That Was The Week That Was, 25 July - 28 August 2004"

THE THEATER MIRROR, New England's LIVE Theater Guide


That Was
The Week
That Was

4 - 11 September '04

10 sep SAY YOU LOVE SATAN Zeitgreist Stage Company BCA
11 sep HEDWIG & THE ANGRY INCH Liberation! Films CAMB.YMCA FAMILY TH. 88

The "X" in this list is the divider between ten-plays segments, and I include it to celebrate the fact that, though I've only seen 88 Complete Productions so far, if you add in the Staged Readings and "Events" I have indeed broken 100 --- I mean experienced One Hundred And One Nights of Theater here in the Boston area!!! (Thank you thank you, no autographs please......)

But this column isn't built for self-congratulating back-slaps, so let's get to the shows:

What ties most of this week together is three actresses ... well, two actresses and a very uppity choreographer.

I did a re-see of one evening of The SUMMER SHORTS because I had come late first time and missed the first play ... "Your Kiss Is on My List" by Christopher Lockheardt, directed tightly by Gordon Ellis.
And so, when Nora Jane Williams asked, in the bar after the show, "What did you think of it?" All I could do was look puzzled. Now, I have an answer: I liked it!
Michael P. Soulios played a man waiting for a bus when a woman (Guess who!) walked up and offered "You can kiss me, if you want." And she admitted she'd said the same thing to 186 other men so far, keeping a notebook of her appraisals of every kiss. And, of course, he wants to know where he falls in her ranking.
This is a classic ten-minute form --- throw two unlikely people together and give them something to talk about --- and this one unfolded neatly and wittily, giving each actor a chance tosurprise or be surprised by each turn of the discussion. I think, though, the impact of the show hinged on casting a tall, plump Soulios opposite a small, self-assured Williams --- who controlled the action throughout. (I just moved the word "intense" out of the description of Nora Jane. I wanted to save it to modify the word "grin" here.) What you notice about Nora Jane Williams is the intensity of that fresh-faced grin exploding under the floppy green hat she nearly always wears off-stage. She grins with her whole body, throwing all of herself into the moment, and she "reads" young. I saw her play the young genius in Tom Stoppard's "Arcadia" at Hovey Players, and now this. She's one of a whole troupe of under-utilized young actresses plunging into The Big Apple because there's not enough work for them here in Boston. I wish I could find an argument that might make her stay, but I can't even convince myself. She goes Toward, I hope, and I hope when she looks back, she can smile.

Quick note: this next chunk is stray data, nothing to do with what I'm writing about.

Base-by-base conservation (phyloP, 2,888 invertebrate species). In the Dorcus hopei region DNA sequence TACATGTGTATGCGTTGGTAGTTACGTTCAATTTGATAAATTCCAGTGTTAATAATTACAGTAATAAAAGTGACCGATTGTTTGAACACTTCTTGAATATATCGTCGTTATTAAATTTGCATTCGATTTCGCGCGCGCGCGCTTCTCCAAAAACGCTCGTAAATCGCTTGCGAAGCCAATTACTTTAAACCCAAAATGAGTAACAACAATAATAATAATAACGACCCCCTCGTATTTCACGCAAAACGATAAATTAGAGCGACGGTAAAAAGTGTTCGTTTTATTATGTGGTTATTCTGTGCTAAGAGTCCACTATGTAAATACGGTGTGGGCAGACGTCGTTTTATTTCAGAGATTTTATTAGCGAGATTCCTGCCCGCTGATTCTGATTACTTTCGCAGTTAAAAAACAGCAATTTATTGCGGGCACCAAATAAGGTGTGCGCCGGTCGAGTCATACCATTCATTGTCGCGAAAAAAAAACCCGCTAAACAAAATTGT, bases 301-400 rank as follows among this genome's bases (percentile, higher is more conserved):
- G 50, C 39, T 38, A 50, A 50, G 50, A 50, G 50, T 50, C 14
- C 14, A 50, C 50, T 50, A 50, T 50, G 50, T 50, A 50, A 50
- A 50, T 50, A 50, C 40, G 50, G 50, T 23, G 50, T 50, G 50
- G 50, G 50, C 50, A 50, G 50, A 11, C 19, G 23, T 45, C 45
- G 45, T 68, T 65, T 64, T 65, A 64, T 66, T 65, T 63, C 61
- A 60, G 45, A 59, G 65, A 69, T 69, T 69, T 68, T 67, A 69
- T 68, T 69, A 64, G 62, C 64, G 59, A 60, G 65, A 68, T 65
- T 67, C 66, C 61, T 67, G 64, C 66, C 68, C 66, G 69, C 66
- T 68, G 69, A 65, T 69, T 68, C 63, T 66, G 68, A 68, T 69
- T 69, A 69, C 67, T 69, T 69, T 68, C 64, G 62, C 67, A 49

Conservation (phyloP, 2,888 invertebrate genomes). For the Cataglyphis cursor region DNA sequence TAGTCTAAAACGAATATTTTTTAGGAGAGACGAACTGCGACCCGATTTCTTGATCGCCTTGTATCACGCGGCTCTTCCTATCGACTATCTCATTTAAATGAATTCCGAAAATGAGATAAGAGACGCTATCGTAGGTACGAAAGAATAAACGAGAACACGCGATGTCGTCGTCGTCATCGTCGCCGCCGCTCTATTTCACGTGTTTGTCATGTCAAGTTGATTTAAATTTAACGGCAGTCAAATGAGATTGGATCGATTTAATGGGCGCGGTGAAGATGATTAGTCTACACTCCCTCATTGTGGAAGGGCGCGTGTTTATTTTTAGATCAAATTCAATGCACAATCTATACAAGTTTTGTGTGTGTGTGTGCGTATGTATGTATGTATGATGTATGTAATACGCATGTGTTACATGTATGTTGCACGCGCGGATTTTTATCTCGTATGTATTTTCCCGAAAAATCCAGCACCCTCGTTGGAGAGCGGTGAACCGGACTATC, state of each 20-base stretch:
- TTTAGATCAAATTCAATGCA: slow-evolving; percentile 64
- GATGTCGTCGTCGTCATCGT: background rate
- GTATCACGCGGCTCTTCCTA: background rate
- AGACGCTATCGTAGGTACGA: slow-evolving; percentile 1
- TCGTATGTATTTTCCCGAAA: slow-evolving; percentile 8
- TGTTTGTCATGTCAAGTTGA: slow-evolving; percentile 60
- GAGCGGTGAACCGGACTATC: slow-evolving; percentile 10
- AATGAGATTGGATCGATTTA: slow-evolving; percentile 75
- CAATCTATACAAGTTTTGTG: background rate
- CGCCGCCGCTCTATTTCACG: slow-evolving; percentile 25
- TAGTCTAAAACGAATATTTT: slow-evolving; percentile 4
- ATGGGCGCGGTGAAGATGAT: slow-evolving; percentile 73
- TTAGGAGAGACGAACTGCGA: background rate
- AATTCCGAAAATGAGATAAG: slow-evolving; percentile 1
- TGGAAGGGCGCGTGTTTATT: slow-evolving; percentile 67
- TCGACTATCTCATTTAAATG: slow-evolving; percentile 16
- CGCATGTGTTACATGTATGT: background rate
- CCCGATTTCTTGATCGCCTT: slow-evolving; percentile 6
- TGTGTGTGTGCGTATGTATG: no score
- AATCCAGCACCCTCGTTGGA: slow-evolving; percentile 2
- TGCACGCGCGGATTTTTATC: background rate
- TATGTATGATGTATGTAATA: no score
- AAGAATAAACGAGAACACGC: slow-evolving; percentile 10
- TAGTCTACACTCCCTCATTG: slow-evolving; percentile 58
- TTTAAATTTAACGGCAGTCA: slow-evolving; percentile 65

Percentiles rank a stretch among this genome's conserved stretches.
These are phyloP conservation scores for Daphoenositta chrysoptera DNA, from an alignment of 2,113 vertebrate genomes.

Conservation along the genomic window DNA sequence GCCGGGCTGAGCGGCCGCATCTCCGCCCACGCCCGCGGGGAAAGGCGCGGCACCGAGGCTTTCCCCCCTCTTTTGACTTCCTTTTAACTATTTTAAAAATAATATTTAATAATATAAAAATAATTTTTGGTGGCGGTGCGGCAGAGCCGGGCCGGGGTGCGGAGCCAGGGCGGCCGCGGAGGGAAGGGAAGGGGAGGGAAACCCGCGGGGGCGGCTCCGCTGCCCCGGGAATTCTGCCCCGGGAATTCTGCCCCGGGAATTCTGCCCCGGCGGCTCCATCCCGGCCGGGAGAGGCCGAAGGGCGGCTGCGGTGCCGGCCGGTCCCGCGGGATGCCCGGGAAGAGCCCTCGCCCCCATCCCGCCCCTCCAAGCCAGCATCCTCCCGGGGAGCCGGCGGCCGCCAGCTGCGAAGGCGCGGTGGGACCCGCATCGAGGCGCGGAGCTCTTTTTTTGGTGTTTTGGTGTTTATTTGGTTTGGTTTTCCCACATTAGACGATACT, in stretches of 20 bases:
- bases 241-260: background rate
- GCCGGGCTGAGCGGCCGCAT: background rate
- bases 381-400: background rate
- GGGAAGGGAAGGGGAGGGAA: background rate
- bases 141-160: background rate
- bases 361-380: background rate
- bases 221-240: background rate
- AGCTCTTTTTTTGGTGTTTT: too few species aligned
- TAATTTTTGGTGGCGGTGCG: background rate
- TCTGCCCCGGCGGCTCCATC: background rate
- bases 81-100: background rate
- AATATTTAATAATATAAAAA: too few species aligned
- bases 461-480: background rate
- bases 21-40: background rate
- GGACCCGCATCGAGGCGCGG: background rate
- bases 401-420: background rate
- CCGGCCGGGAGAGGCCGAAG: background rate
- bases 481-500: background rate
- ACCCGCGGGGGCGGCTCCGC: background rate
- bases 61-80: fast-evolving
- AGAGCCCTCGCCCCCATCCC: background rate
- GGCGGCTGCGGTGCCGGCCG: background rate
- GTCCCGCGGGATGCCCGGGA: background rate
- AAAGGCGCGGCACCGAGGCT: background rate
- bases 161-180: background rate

Just about everything I've said about Nora can be said of Angela Rose, whom I saw first in "Prelude to A Kiss" at Arlington Friends and "Crossing Delancey" at Hovey Players, and then in a program of neo-Greek plays that Essayons did at the BCA. She played the oldest-friend of the gay protagonist in Zeitgeist's "Say You Love Satan" by Robert Aguirre-Sacasa --- a guy who finds out his newest hot trick (Brian Turner) is, indeed, The Devil, while his nearly-saintly interne-boyfriend (Alexander Albregts) tries to "understand" with Jeff Zorabedian playing ... everyone-else. The dialogue here was quick, quippy, with-it and fun, and Director David J. Miller, as usual, saw to it that audience as well as actors enjoyed themselves.
Angela Rose is an intesely honest actress. I mean, she seems to throw her open-yet-sceptical self into a part so that every gesture and reaction is what you might expect of her off-stage --- only, perhaps, a little more intense. Her sharp little face is always alive, curious, accepting yet questioning at the same time.